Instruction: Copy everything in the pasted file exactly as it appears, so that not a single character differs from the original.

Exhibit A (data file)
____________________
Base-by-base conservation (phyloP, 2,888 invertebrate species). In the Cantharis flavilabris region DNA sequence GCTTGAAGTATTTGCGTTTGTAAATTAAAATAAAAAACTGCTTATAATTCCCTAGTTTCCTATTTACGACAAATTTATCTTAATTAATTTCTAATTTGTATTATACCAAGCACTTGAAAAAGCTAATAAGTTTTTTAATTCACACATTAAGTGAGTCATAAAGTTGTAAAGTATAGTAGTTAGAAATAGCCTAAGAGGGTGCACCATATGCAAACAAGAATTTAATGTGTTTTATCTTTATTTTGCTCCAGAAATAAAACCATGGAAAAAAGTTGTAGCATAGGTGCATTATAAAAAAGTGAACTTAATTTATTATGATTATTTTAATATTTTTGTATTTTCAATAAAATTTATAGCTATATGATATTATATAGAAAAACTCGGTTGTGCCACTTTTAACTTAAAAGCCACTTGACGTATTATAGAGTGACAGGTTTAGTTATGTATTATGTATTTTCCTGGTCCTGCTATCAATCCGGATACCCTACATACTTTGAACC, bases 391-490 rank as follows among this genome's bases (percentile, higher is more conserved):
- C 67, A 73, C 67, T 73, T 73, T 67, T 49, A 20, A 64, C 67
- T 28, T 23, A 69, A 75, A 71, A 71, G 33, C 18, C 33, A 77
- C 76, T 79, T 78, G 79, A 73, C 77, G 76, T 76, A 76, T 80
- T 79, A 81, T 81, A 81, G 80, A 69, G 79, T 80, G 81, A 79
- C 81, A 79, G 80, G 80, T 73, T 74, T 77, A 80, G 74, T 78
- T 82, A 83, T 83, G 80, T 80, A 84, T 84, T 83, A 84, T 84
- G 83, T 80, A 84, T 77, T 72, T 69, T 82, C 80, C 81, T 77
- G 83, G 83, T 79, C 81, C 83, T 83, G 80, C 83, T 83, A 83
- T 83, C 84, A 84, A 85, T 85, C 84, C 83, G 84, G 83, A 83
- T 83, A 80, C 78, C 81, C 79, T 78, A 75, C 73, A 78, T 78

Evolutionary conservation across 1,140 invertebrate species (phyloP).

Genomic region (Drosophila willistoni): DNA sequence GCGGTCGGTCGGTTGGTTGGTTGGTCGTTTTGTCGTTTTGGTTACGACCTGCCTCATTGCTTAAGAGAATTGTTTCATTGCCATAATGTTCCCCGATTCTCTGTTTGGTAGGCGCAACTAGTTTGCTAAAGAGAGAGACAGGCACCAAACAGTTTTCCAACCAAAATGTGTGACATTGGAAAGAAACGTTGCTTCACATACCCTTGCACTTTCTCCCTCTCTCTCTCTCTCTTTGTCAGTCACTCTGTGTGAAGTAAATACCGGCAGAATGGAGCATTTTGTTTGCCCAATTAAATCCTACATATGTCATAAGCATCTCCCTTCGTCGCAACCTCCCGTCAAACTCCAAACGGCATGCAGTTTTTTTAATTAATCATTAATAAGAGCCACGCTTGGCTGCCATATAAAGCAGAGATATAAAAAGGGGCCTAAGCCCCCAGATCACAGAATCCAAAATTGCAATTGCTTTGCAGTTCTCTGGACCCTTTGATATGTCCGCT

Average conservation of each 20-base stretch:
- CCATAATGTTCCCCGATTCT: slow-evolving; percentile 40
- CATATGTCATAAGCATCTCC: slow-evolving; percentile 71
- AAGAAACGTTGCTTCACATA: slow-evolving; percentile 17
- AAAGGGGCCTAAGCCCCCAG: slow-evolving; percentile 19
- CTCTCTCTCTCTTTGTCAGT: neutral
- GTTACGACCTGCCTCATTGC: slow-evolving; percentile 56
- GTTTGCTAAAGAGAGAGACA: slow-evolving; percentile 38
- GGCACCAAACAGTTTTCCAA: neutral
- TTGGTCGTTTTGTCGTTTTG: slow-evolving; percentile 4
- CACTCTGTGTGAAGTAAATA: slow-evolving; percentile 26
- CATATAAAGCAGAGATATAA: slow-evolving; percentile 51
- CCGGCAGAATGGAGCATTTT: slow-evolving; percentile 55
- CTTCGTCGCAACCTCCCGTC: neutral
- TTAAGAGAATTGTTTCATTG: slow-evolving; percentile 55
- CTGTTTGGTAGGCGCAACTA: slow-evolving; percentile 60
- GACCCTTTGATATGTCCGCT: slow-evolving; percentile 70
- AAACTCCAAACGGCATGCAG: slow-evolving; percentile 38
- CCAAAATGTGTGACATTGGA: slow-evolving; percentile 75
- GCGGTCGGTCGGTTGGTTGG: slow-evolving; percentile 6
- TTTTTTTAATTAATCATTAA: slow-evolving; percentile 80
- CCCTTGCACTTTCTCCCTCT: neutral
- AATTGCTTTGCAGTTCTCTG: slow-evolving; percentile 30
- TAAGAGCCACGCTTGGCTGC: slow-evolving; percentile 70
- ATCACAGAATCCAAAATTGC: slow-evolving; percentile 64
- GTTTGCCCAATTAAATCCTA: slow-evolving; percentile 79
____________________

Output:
Base-by-base conservation (phyloP, 2,888 invertebrate species). In the Cantharis flavilabris region DNA sequence GCTTGAAGTATTTGCGTTTGTAAATTAAAATAAAAAACTGCTTATAATTCCCTAGTTTCCTATTTACGACAAATTTATCTTAATTAATTTCTAATTTGTATTATACCAAGCACTTGAAAAAGCTAATAAGTTTTTTAATTCACACATTAAGTGAGTCATAAAGTTGTAAAGTATAGTAGTTAGAAATAGCCTAAGAGGGTGCACCATATGCAAACAAGAATTTAATGTGTTTTATCTTTATTTTGCTCCAGAAATAAAACCATGGAAAAAAGTTGTAGCATAGGTGCATTATAAAAAAGTGAACTTAATTTATTATGATTATTTTAATATTTTTGTATTTTCAATAAAATTTATAGCTATATGATATTATATAGAAAAACTCGGTTGTGCCACTTTTAACTTAAAAGCCACTTGACGTATTATAGAGTGACAGGTTTAGTTATGTATTATGTATTTTCCTGGTCCTGCTATCAATCCGGATACCCTACATACTTTGAACC, bases 391-490 rank as follows among this genome's bases (percentile, higher is more conserved):
- C 67, A 73, C 67, T 73, T 73, T 67, T 49, A 20, A 64, C 67
- T 28, T 23, A 69, A 75, A 71, A 71, G 33, C 18, C 33, A 77
- C 76, T 79, T 78, G 79, A 73, C 77, G 76, T 76, A 76, T 80
- T 79, A 81, T 81, A 81, G 80, A 69, G 79, T 80, G 81, A 79
- C 81, A 79, G 80, G 80, T 73, T 74, T 77, A 80, G 74, T 78
- T 82, A 83, T 83, G 80, T 80, A 84, T 84, T 83, A 84, T 84
- G 83, T 80, A 84, T 77, T 72, T 69, T 82, C 80, C 81, T 77
- G 83, G 83, T 79, C 81, C 83, T 83, G 80, C 83, T 83, A 83
- T 83, C 84, A 84, A 85, T 85, C 84, C 83, G 84, G 83, A 83
- T 83, A 80, C 78, C 81, C 79, T 78, A 75, C 73, A 78, T 78

Evolutionary conservation across 1,140 invertebrate species (phyloP).

Genomic region (Drosophila willistoni): DNA sequence GCGGTCGGTCGGTTGGTTGGTTGGTCGTTTTGTCGTTTTGGTTACGACCTGCCTCATTGCTTAAGAGAATTGTTTCATTGCCATAATGTTCCCCGATTCTCTGTTTGGTAGGCGCAACTAGTTTGCTAAAGAGAGAGACAGGCACCAAACAGTTTTCCAACCAAAATGTGTGACATTGGAAAGAAACGTTGCTTCACATACCCTTGCACTTTCTCCCTCTCTCTCTCTCTCTTTGTCAGTCACTCTGTGTGAAGTAAATACCGGCAGAATGGAGCATTTTGTTTGCCCAATTAAATCCTACATATGTCATAAGCATCTCCCTTCGTCGCAACCTCCCGTCAAACTCCAAACGGCATGCAGTTTTTTTAATTAATCATTAATAAGAGCCACGCTTGGCTGCCATATAAAGCAGAGATATAAAAAGGGGCCTAAGCCCCCAGATCACAGAATCCAAAATTGCAATTGCTTTGCAGTTCTCTGGACCCTTTGATATGTCCGCT

Average conservation of each 20-base stretch:
- CCATAATGTTCCCCGATTCT: slow-evolving; percentile 40
- CATATGTCATAAGCATCTCC: slow-evolving; percentile 71
- AAGAAACGTTGCTTCACATA: slow-evolving; percentile 17
- AAAGGGGCCTAAGCCCCCAG: slow-evolving; percentile 19
- CTCTCTCTCTCTTTGTCAGT: neutral
- GTTACGACCTGCCTCATTGC: slow-evolving; percentile 56
- GTTTGCTAAAGAGAGAGACA: slow-evolving; percentile 38
- GGCACCAAACAGTTTTCCAA: neutral
- TTGGTCGTTTTGTCGTTTTG: slow-evolving; percentile 4
- CACTCTGTGTGAAGTAAATA: slow-evolving; percentile 26
- CATATAAAGCAGAGATATAA: slow-evolving; percentile 51
- CCGGCAGAATGGAGCATTTT: slow-evolving; percentile 55
- CTTCGTCGCAACCTCCCGTC: neutral
- TTAAGAGAATTGTTTCATTG: slow-evolving; percentile 55
- CTGTTTGGTAGGCGCAACTA: slow-evolving; percentile 60
- GACCCTTTGATATGTCCGCT: slow-evolving; percentile 70
- AAACTCCAAACGGCATGCAG: slow-evolving; percentile 38
- CCAAAATGTGTGACATTGGA: slow-evolving; percentile 75
- GCGGTCGGTCGGTTGGTTGG: slow-evolving; percentile 6
- TTTTTTTAATTAATCATTAA: slow-evolving; percentile 80
- CCCTTGCACTTTCTCCCTCT: neutral
- AATTGCTTTGCAGTTCTCTG: slow-evolving; percentile 30
- TAAGAGCCACGCTTGGCTGC: slow-evolving; percentile 70
- ATCACAGAATCCAAAATTGC: slow-evolving; percentile 64
- GTTTGCCCAATTAAATCCTA: slow-evolving; percentile 79